FAA raising the bar on helicopter certification
The FAA’s plans to update certification rules to reflect the improved capabilities and performance of modern helicopters appears to be moving ahead with few hurdles, according to officials with knowledge of the changes proposed last August.
The FAA’s notice of proposed rulemaking on the subject affects newly manufactured Part 27 (normal category) and Part 29 (transport category) rotorcraft. Part 27 applies to helicopters weighing 7,000 pounds or less and with nine seats or fewer, up to the size of a Eurocopter EC 135 or Bell 429. Part 29 applies to larger helicopters, from the size of the EC 145 or Bell 430 up to Bell’s BA609 tiltrotor.
Some of the current regulations do not reflect safety and technological improvements that have been applied in modern rotorcraft. Such advances combined with changes in the way new helicopters are operated prompted the FAA to propose the revised airworthiness standards, which it believes will lead to enhancements in safety, performance and handling qualities.
“It had been more than 20 years since the last major promulgation of rules that address…performance and handling,” the FAA noted in its proposed rule. The issue had been tackled as early as 1995, when the FAA’s so-called Performance and Handling Qualities Requirements Harmonization Working Group met for the first time. The group has since met nine more times and grown to include representatives from manufacturer associations, the FAA, Transport Canada and the European Joint Aviation Authorities (JAA)–the latter which is being superseded by the European Aviation Safety Agency.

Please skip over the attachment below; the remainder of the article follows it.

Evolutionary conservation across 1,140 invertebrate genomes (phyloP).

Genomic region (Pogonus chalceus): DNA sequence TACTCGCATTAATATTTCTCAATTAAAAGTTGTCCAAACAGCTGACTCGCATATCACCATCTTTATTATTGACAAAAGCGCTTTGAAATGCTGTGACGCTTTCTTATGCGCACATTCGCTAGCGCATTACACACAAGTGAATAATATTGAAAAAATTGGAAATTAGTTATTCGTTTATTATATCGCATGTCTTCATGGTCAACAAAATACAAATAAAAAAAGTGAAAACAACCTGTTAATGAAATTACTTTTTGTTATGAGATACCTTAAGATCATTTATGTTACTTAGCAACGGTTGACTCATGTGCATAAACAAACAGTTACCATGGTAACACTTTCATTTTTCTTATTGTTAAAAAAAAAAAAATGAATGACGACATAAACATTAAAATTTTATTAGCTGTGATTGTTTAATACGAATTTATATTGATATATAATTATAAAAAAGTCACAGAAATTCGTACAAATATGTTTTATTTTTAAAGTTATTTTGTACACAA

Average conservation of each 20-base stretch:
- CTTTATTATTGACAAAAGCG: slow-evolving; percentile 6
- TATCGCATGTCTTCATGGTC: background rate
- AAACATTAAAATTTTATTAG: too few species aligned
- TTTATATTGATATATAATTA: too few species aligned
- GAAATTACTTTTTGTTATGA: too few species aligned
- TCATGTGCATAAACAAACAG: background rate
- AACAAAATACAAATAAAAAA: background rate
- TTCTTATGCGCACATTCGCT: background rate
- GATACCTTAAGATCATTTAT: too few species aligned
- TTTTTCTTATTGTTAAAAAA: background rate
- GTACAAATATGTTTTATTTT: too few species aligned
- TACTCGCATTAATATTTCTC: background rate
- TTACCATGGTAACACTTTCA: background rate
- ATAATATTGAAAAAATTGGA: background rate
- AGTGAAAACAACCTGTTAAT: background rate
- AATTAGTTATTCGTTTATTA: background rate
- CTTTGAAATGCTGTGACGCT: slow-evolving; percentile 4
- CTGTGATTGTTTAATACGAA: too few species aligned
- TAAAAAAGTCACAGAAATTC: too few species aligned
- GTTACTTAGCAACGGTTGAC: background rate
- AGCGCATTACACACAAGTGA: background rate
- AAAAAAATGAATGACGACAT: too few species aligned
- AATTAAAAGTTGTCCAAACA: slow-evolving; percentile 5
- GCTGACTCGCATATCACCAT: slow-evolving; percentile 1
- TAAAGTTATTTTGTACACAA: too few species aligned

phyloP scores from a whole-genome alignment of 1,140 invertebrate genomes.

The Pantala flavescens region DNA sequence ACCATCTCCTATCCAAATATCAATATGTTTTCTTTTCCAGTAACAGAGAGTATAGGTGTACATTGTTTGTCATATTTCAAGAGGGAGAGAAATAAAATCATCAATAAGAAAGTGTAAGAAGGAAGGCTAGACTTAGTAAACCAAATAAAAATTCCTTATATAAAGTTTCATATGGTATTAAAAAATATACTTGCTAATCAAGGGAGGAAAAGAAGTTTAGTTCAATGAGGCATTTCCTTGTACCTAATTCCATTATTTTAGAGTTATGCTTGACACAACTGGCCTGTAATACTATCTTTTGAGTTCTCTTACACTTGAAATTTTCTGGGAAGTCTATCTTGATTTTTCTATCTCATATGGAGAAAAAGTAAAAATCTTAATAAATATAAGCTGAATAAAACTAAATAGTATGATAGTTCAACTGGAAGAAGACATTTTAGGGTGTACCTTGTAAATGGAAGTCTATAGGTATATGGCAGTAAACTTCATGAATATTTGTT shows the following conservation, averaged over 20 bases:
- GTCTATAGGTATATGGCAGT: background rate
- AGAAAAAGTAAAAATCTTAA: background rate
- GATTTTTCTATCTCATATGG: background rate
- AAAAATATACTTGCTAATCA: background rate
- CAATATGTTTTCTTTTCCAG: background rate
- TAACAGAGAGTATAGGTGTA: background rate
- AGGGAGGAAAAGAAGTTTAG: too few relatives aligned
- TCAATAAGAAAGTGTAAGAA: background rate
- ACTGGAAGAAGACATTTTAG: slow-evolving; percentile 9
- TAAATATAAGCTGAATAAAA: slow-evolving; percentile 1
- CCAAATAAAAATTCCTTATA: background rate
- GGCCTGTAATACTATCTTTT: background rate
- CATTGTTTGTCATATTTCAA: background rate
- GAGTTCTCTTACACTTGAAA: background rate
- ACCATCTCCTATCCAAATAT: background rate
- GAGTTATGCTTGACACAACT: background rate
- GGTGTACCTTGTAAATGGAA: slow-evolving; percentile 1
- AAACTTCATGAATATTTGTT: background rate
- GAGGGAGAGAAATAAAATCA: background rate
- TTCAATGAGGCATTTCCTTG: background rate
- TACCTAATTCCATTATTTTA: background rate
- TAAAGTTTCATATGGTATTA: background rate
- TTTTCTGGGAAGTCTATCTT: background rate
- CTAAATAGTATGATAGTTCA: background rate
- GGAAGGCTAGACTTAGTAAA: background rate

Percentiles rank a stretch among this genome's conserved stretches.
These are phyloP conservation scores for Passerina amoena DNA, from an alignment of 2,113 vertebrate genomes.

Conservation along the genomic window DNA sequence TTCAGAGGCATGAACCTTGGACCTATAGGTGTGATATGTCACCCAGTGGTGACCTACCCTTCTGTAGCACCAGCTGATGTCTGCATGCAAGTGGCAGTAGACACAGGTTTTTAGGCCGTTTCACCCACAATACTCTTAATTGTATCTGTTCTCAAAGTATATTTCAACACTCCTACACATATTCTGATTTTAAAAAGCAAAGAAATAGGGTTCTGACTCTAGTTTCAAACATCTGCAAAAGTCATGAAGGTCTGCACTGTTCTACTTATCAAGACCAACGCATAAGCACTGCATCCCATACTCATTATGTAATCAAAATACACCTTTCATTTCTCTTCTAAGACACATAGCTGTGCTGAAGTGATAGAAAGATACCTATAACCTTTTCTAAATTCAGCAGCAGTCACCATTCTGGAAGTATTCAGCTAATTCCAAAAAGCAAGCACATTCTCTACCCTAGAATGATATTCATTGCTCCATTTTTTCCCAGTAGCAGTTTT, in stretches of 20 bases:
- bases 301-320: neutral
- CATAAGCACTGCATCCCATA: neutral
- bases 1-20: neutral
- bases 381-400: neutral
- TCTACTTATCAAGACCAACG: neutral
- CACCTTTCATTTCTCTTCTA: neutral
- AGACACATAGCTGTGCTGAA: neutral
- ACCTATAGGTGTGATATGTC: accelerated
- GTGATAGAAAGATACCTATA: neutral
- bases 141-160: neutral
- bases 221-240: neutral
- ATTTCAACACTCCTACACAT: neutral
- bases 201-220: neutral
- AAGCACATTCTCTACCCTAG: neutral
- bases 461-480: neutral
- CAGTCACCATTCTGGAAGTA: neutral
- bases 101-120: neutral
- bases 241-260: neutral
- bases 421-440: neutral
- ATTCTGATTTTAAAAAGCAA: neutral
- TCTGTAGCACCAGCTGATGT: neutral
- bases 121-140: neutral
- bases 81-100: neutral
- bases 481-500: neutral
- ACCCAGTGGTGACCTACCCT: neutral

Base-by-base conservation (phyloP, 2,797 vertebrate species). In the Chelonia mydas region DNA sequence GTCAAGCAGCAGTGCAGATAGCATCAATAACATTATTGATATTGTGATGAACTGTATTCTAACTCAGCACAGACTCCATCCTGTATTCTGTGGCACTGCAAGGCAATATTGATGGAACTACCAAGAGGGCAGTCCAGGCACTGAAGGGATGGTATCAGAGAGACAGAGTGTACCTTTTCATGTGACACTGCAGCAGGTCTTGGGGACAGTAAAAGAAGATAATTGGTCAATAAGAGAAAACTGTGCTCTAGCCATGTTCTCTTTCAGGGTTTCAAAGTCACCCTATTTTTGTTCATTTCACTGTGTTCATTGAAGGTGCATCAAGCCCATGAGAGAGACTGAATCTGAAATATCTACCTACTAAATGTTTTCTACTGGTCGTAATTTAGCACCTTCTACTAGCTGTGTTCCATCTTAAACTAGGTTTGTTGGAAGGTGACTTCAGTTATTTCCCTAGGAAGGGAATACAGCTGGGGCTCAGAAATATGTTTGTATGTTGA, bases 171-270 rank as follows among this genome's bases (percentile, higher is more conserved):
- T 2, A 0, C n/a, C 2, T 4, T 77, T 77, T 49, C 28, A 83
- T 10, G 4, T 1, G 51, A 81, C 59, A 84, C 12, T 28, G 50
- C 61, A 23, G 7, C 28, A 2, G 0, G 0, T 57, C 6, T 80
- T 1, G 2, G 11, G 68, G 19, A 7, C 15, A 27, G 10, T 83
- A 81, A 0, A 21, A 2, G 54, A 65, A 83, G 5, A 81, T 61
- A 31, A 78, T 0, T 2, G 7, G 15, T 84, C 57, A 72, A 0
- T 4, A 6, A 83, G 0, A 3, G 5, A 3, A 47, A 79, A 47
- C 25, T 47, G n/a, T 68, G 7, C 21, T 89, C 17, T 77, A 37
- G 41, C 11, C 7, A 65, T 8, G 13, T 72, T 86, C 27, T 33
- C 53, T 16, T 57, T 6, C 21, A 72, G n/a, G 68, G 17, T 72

The rule changes cover a wide variety of operational and engineering considerations. For example, one of the Part 27 rules would be revised to recognize that the most critical center of gravity (c.g.) is not necessarily the extreme forward c.g., but instead requires testing in critical c.g. configurations and at maximum takeoff weight.
A paragraph is also being added to require in-flight engine restart capability. Another paragraph imposes a minimal amount of neutral or negative stability around trim and does not allow irregularities in response to control input. The proposed paragraph also requires that the pilot be able to maintain heading “without exceptional skill or alertness.”
Moreover, the FAA wants to update Part 27 rules concerning out-of-ground-effect (OGE) hover performance. It noted that installed engine power has increased significantly since the promulgation of the original Part 27 requirement, particularly for hot-and-high conditions. As a result, OGE helicopter missions once limited to special missions have become commonplace. The change would require that OGE hover data be determined throughout the range of weights, altitudes and temperatures.
In both the Part 27 and 29 revisions, paragraphs are rewritten to more clearly state that controllability on or near the ground must be demonstrated from zero to 17 knots, at least.
Also new, under the revised Part 27 certification rules, controllability must be determined at altitudes above 7,000 feet (density altitude) if takeoffs and landings are to be performed above that altitude. Since more rotorcraft now can operate safely at these altitudes, safety dictates that controllability and maneuverability be determined above 7,000 feet, the FAA asserted.